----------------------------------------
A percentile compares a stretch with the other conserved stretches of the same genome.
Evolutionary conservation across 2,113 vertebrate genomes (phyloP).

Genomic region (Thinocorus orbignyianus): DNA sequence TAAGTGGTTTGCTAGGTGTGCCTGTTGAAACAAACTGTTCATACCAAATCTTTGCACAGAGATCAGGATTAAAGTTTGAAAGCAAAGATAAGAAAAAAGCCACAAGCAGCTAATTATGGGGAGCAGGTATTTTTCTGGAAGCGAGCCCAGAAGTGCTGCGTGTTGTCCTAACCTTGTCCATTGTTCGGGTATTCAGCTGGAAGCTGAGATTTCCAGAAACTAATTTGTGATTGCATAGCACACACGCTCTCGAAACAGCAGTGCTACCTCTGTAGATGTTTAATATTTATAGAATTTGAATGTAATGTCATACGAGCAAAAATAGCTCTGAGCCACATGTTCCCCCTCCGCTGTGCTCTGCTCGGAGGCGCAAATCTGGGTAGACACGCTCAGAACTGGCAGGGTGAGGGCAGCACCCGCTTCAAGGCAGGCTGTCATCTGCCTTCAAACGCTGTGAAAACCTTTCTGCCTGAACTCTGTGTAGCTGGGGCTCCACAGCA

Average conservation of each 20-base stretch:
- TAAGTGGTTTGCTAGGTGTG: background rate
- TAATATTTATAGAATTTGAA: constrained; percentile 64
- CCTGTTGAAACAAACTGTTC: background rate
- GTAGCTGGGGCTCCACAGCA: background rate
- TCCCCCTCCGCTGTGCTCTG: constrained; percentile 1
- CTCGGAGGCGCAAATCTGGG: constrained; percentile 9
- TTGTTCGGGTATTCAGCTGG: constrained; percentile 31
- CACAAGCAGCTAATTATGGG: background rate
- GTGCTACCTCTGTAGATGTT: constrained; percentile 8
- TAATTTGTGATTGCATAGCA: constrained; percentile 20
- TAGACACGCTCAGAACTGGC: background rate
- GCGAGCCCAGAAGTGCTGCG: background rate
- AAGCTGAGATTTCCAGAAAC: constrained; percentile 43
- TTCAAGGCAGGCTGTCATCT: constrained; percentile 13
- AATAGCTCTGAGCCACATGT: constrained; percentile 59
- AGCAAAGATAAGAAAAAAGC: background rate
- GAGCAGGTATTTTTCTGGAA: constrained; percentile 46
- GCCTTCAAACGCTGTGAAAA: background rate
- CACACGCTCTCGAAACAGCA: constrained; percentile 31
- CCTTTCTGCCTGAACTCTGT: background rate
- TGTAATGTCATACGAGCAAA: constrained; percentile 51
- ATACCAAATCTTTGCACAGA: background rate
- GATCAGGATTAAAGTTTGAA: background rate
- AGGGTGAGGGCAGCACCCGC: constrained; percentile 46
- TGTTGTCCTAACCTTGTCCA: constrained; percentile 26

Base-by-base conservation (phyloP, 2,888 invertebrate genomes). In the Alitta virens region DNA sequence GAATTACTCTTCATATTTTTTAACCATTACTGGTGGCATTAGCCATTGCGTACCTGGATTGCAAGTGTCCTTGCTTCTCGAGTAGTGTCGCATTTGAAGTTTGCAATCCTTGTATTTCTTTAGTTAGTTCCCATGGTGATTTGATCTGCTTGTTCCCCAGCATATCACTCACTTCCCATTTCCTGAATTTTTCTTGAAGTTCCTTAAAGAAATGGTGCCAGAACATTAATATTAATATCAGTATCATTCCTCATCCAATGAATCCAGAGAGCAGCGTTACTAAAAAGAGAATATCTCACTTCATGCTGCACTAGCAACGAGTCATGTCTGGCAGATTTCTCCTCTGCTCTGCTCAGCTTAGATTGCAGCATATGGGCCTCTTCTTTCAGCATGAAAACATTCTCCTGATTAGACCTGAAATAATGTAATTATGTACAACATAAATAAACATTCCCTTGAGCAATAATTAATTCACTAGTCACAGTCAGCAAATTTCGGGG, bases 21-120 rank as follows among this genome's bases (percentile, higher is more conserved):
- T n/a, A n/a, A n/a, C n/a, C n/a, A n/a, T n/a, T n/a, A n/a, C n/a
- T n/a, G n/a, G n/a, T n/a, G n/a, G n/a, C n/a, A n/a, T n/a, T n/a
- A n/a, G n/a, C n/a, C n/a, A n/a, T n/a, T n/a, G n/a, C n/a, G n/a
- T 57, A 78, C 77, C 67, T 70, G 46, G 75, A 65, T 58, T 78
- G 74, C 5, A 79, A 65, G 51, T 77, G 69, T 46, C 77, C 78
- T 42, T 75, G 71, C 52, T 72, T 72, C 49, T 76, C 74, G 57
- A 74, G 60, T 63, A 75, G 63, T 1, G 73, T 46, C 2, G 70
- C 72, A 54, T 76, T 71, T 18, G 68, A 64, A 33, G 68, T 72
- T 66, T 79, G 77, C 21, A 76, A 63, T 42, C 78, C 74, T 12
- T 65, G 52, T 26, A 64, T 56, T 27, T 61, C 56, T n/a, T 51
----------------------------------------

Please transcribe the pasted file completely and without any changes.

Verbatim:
A percentile compares a stretch with the other conserved stretches of the same genome.
Evolutionary conservation across 2,113 vertebrate genomes (phyloP).

Genomic region (Thinocorus orbignyianus): DNA sequence TAAGTGGTTTGCTAGGTGTGCCTGTTGAAACAAACTGTTCATACCAAATCTTTGCACAGAGATCAGGATTAAAGTTTGAAAGCAAAGATAAGAAAAAAGCCACAAGCAGCTAATTATGGGGAGCAGGTATTTTTCTGGAAGCGAGCCCAGAAGTGCTGCGTGTTGTCCTAACCTTGTCCATTGTTCGGGTATTCAGCTGGAAGCTGAGATTTCCAGAAACTAATTTGTGATTGCATAGCACACACGCTCTCGAAACAGCAGTGCTACCTCTGTAGATGTTTAATATTTATAGAATTTGAATGTAATGTCATACGAGCAAAAATAGCTCTGAGCCACATGTTCCCCCTCCGCTGTGCTCTGCTCGGAGGCGCAAATCTGGGTAGACACGCTCAGAACTGGCAGGGTGAGGGCAGCACCCGCTTCAAGGCAGGCTGTCATCTGCCTTCAAACGCTGTGAAAACCTTTCTGCCTGAACTCTGTGTAGCTGGGGCTCCACAGCA

Average conservation of each 20-base stretch:
- TAAGTGGTTTGCTAGGTGTG: background rate
- TAATATTTATAGAATTTGAA: constrained; percentile 64
- CCTGTTGAAACAAACTGTTC: background rate
- GTAGCTGGGGCTCCACAGCA: background rate
- TCCCCCTCCGCTGTGCTCTG: constrained; percentile 1
- CTCGGAGGCGCAAATCTGGG: constrained; percentile 9
- TTGTTCGGGTATTCAGCTGG: constrained; percentile 31
- CACAAGCAGCTAATTATGGG: background rate
- GTGCTACCTCTGTAGATGTT: constrained; percentile 8
- TAATTTGTGATTGCATAGCA: constrained; percentile 20
- TAGACACGCTCAGAACTGGC: background rate
- GCGAGCCCAGAAGTGCTGCG: background rate
- AAGCTGAGATTTCCAGAAAC: constrained; percentile 43
- TTCAAGGCAGGCTGTCATCT: constrained; percentile 13
- AATAGCTCTGAGCCACATGT: constrained; percentile 59
- AGCAAAGATAAGAAAAAAGC: background rate
- GAGCAGGTATTTTTCTGGAA: constrained; percentile 46
- GCCTTCAAACGCTGTGAAAA: background rate
- CACACGCTCTCGAAACAGCA: constrained; percentile 31
- CCTTTCTGCCTGAACTCTGT: background rate
- TGTAATGTCATACGAGCAAA: constrained; percentile 51
- ATACCAAATCTTTGCACAGA: background rate
- GATCAGGATTAAAGTTTGAA: background rate
- AGGGTGAGGGCAGCACCCGC: constrained; percentile 46
- TGTTGTCCTAACCTTGTCCA: constrained; percentile 26

Base-by-base conservation (phyloP, 2,888 invertebrate genomes). In the Alitta virens region DNA sequence GAATTACTCTTCATATTTTTTAACCATTACTGGTGGCATTAGCCATTGCGTACCTGGATTGCAAGTGTCCTTGCTTCTCGAGTAGTGTCGCATTTGAAGTTTGCAATCCTTGTATTTCTTTAGTTAGTTCCCATGGTGATTTGATCTGCTTGTTCCCCAGCATATCACTCACTTCCCATTTCCTGAATTTTTCTTGAAGTTCCTTAAAGAAATGGTGCCAGAACATTAATATTAATATCAGTATCATTCCTCATCCAATGAATCCAGAGAGCAGCGTTACTAAAAAGAGAATATCTCACTTCATGCTGCACTAGCAACGAGTCATGTCTGGCAGATTTCTCCTCTGCTCTGCTCAGCTTAGATTGCAGCATATGGGCCTCTTCTTTCAGCATGAAAACATTCTCCTGATTAGACCTGAAATAATGTAATTATGTACAACATAAATAAACATTCCCTTGAGCAATAATTAATTCACTAGTCACAGTCAGCAAATTTCGGGG, bases 21-120 rank as follows among this genome's bases (percentile, higher is more conserved):
- T n/a, A n/a, A n/a, C n/a, C n/a, A n/a, T n/a, T n/a, A n/a, C n/a
- T n/a, G n/a, G n/a, T n/a, G n/a, G n/a, C n/a, A n/a, T n/a, T n/a
- A n/a, G n/a, C n/a, C n/a, A n/a, T n/a, T n/a, G n/a, C n/a, G n/a
- T 57, A 78, C 77, C 67, T 70, G 46, G 75, A 65, T 58, T 78
- G 74, C 5, A 79, A 65, G 51, T 77, G 69, T 46, C 77, C 78
- T 42, T 75, G 71, C 52, T 72, T 72, C 49, T 76, C 74, G 57
- A 74, G 60, T 63, A 75, G 63, T 1, G 73, T 46, C 2, G 70
- C 72, A 54, T 76, T 71, T 18, G 68, A 64, A 33, G 68, T 72
- T 66, T 79, G 77, C 21, A 76, A 63, T 42, C 78, C 74, T 12
- T 65, G 52, T 26, A 64, T 56, T 27, T 61, C 56, T n/a, T 51